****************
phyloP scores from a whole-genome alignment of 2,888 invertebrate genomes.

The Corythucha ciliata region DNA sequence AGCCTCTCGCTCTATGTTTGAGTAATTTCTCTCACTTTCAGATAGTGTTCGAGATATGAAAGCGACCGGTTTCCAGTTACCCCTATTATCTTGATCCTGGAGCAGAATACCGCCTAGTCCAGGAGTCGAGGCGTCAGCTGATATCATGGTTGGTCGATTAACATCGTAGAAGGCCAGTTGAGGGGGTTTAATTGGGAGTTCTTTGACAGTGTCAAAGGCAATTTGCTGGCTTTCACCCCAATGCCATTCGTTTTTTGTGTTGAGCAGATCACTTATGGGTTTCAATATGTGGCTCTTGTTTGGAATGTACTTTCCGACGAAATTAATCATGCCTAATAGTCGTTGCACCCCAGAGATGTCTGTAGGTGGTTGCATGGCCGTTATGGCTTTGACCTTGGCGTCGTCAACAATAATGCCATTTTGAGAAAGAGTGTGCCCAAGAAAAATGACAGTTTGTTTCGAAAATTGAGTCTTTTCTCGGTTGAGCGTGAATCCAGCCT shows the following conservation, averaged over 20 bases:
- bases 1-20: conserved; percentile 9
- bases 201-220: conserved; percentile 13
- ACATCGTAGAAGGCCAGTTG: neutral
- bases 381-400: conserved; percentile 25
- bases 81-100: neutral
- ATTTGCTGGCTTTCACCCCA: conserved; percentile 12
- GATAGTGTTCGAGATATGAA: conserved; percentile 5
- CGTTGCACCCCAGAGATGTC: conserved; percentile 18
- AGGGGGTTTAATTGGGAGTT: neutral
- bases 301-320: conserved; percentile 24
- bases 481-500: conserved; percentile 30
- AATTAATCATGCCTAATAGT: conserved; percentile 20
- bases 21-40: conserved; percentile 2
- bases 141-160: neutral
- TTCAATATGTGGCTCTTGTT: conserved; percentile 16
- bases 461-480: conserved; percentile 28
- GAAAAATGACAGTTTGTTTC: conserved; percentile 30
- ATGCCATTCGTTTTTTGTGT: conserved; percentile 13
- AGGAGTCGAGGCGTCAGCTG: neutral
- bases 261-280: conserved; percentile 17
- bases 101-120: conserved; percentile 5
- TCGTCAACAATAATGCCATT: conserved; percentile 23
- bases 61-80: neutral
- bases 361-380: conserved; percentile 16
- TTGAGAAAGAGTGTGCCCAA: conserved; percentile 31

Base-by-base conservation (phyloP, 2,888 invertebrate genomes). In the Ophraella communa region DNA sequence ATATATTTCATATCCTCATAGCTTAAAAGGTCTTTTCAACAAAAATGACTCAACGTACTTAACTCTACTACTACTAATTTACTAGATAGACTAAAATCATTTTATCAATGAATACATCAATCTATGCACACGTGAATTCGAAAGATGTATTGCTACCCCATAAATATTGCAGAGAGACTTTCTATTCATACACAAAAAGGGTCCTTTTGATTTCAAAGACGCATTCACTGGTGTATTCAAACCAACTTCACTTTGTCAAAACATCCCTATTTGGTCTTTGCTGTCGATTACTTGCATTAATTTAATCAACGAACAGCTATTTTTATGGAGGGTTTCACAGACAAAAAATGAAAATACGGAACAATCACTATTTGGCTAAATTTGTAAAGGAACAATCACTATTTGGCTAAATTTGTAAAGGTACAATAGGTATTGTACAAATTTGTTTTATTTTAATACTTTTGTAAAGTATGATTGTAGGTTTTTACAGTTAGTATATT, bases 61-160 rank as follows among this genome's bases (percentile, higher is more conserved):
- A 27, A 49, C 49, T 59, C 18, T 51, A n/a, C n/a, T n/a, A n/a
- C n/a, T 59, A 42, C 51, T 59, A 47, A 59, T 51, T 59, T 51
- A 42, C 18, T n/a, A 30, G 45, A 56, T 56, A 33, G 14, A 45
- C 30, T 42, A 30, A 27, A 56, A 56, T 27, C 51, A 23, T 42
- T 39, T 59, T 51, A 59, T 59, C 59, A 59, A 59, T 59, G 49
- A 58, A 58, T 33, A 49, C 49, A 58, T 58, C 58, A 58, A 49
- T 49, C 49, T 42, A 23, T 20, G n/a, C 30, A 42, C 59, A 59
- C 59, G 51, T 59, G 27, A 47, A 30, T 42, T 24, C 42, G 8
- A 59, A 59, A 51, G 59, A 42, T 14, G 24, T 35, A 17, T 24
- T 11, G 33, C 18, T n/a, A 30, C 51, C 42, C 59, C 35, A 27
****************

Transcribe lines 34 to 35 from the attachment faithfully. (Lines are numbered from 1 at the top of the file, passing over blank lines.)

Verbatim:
- A 58, A 58, T 33, A 49, C 49, A 58, T 58, C 58, A 58, A 49
- T 49, C 49, T 42, A 23, T 20, G n/a, C 30, A 42, C 59, A 59